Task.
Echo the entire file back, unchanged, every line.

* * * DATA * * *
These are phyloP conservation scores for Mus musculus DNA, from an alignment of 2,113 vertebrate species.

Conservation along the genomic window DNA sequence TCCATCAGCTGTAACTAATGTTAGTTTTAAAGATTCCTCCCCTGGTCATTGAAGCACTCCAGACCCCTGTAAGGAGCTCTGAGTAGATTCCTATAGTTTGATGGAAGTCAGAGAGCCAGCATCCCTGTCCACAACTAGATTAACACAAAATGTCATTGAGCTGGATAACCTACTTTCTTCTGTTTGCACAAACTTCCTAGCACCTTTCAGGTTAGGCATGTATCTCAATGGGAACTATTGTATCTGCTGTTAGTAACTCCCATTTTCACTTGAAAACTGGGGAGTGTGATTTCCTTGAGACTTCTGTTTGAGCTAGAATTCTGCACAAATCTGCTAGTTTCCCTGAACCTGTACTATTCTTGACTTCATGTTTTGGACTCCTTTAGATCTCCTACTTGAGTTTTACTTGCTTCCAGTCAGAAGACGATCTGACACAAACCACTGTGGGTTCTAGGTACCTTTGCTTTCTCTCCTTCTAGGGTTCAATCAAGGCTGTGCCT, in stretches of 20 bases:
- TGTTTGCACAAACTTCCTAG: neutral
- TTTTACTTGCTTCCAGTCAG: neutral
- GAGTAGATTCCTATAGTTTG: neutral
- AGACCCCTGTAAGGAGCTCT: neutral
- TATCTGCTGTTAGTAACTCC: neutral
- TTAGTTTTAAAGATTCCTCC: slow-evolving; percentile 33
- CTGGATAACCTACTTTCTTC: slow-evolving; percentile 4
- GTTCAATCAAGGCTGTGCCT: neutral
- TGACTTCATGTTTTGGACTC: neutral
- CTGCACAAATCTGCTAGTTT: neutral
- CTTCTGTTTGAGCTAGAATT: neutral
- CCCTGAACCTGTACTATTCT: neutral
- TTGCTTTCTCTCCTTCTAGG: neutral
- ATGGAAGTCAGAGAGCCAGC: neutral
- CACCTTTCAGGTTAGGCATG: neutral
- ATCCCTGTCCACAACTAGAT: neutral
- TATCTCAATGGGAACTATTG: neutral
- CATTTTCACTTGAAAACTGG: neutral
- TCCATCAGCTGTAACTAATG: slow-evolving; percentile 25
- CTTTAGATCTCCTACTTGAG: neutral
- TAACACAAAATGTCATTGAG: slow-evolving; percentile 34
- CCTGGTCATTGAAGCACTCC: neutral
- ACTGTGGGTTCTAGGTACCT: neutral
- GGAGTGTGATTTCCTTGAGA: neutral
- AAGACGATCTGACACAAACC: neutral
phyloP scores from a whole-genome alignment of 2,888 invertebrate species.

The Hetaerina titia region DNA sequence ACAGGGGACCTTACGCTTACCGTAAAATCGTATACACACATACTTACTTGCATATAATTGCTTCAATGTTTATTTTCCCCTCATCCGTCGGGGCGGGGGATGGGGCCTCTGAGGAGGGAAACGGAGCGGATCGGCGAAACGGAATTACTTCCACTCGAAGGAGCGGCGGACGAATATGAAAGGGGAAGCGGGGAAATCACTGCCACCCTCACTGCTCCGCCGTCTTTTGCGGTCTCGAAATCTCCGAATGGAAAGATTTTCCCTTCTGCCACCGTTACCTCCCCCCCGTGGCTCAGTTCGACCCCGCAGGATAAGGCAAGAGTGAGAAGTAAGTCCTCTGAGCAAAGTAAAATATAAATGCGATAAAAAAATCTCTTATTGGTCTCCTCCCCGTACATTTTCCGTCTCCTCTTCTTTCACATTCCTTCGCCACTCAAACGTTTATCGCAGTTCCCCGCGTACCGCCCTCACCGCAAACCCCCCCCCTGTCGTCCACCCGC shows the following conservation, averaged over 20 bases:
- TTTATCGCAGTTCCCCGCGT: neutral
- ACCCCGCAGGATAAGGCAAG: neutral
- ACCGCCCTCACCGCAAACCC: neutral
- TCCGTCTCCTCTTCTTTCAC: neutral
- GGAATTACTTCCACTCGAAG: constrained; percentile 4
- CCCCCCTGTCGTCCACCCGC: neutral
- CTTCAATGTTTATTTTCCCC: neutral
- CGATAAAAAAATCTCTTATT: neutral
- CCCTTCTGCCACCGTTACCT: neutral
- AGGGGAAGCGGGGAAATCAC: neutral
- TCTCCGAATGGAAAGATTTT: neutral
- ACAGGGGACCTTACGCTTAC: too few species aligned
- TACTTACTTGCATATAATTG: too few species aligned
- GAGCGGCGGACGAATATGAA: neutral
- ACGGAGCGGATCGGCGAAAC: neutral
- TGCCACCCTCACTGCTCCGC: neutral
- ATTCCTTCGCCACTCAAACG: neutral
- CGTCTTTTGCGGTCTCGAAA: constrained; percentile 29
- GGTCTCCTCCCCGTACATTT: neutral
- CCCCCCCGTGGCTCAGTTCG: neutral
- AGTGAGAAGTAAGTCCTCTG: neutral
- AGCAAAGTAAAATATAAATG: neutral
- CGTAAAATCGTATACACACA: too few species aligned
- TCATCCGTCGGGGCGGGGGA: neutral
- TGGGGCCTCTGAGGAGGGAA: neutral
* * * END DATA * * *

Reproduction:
These are phyloP conservation scores for Mus musculus DNA, from an alignment of 2,113 vertebrate species.

Conservation along the genomic window DNA sequence TCCATCAGCTGTAACTAATGTTAGTTTTAAAGATTCCTCCCCTGGTCATTGAAGCACTCCAGACCCCTGTAAGGAGCTCTGAGTAGATTCCTATAGTTTGATGGAAGTCAGAGAGCCAGCATCCCTGTCCACAACTAGATTAACACAAAATGTCATTGAGCTGGATAACCTACTTTCTTCTGTTTGCACAAACTTCCTAGCACCTTTCAGGTTAGGCATGTATCTCAATGGGAACTATTGTATCTGCTGTTAGTAACTCCCATTTTCACTTGAAAACTGGGGAGTGTGATTTCCTTGAGACTTCTGTTTGAGCTAGAATTCTGCACAAATCTGCTAGTTTCCCTGAACCTGTACTATTCTTGACTTCATGTTTTGGACTCCTTTAGATCTCCTACTTGAGTTTTACTTGCTTCCAGTCAGAAGACGATCTGACACAAACCACTGTGGGTTCTAGGTACCTTTGCTTTCTCTCCTTCTAGGGTTCAATCAAGGCTGTGCCT, in stretches of 20 bases:
- TGTTTGCACAAACTTCCTAG: neutral
- TTTTACTTGCTTCCAGTCAG: neutral
- GAGTAGATTCCTATAGTTTG: neutral
- AGACCCCTGTAAGGAGCTCT: neutral
- TATCTGCTGTTAGTAACTCC: neutral
- TTAGTTTTAAAGATTCCTCC: slow-evolving; percentile 33
- CTGGATAACCTACTTTCTTC: slow-evolving; percentile 4
- GTTCAATCAAGGCTGTGCCT: neutral
- TGACTTCATGTTTTGGACTC: neutral
- CTGCACAAATCTGCTAGTTT: neutral
- CTTCTGTTTGAGCTAGAATT: neutral
- CCCTGAACCTGTACTATTCT: neutral
- TTGCTTTCTCTCCTTCTAGG: neutral
- ATGGAAGTCAGAGAGCCAGC: neutral
- CACCTTTCAGGTTAGGCATG: neutral
- ATCCCTGTCCACAACTAGAT: neutral
- TATCTCAATGGGAACTATTG: neutral
- CATTTTCACTTGAAAACTGG: neutral
- TCCATCAGCTGTAACTAATG: slow-evolving; percentile 25
- CTTTAGATCTCCTACTTGAG: neutral
- TAACACAAAATGTCATTGAG: slow-evolving; percentile 34
- CCTGGTCATTGAAGCACTCC: neutral
- ACTGTGGGTTCTAGGTACCT: neutral
- GGAGTGTGATTTCCTTGAGA: neutral
- AAGACGATCTGACACAAACC: neutral
phyloP scores from a whole-genome alignment of 2,888 invertebrate species.

The Hetaerina titia region DNA sequence ACAGGGGACCTTACGCTTACCGTAAAATCGTATACACACATACTTACTTGCATATAATTGCTTCAATGTTTATTTTCCCCTCATCCGTCGGGGCGGGGGATGGGGCCTCTGAGGAGGGAAACGGAGCGGATCGGCGAAACGGAATTACTTCCACTCGAAGGAGCGGCGGACGAATATGAAAGGGGAAGCGGGGAAATCACTGCCACCCTCACTGCTCCGCCGTCTTTTGCGGTCTCGAAATCTCCGAATGGAAAGATTTTCCCTTCTGCCACCGTTACCTCCCCCCCGTGGCTCAGTTCGACCCCGCAGGATAAGGCAAGAGTGAGAAGTAAGTCCTCTGAGCAAAGTAAAATATAAATGCGATAAAAAAATCTCTTATTGGTCTCCTCCCCGTACATTTTCCGTCTCCTCTTCTTTCACATTCCTTCGCCACTCAAACGTTTATCGCAGTTCCCCGCGTACCGCCCTCACCGCAAACCCCCCCCCTGTCGTCCACCCGC shows the following conservation, averaged over 20 bases:
- TTTATCGCAGTTCCCCGCGT: neutral
- ACCCCGCAGGATAAGGCAAG: neutral
- ACCGCCCTCACCGCAAACCC: neutral
- TCCGTCTCCTCTTCTTTCAC: neutral
- GGAATTACTTCCACTCGAAG: constrained; percentile 4
- CCCCCCTGTCGTCCACCCGC: neutral
- CTTCAATGTTTATTTTCCCC: neutral
- CGATAAAAAAATCTCTTATT: neutral
- CCCTTCTGCCACCGTTACCT: neutral
- AGGGGAAGCGGGGAAATCAC: neutral
- TCTCCGAATGGAAAGATTTT: neutral
- ACAGGGGACCTTACGCTTAC: too few species aligned
- TACTTACTTGCATATAATTG: too few species aligned
- GAGCGGCGGACGAATATGAA: neutral
- ACGGAGCGGATCGGCGAAAC: neutral
- TGCCACCCTCACTGCTCCGC: neutral
- ATTCCTTCGCCACTCAAACG: neutral
- CGTCTTTTGCGGTCTCGAAA: constrained; percentile 29
- GGTCTCCTCCCCGTACATTT: neutral
- CCCCCCCGTGGCTCAGTTCG: neutral
- AGTGAGAAGTAAGTCCTCTG: neutral
- AGCAAAGTAAAATATAAATG: neutral
- CGTAAAATCGTATACACACA: too few species aligned
- TCATCCGTCGGGGCGGGGGA: neutral
- TGGGGCCTCTGAGGAGGGAA: neutral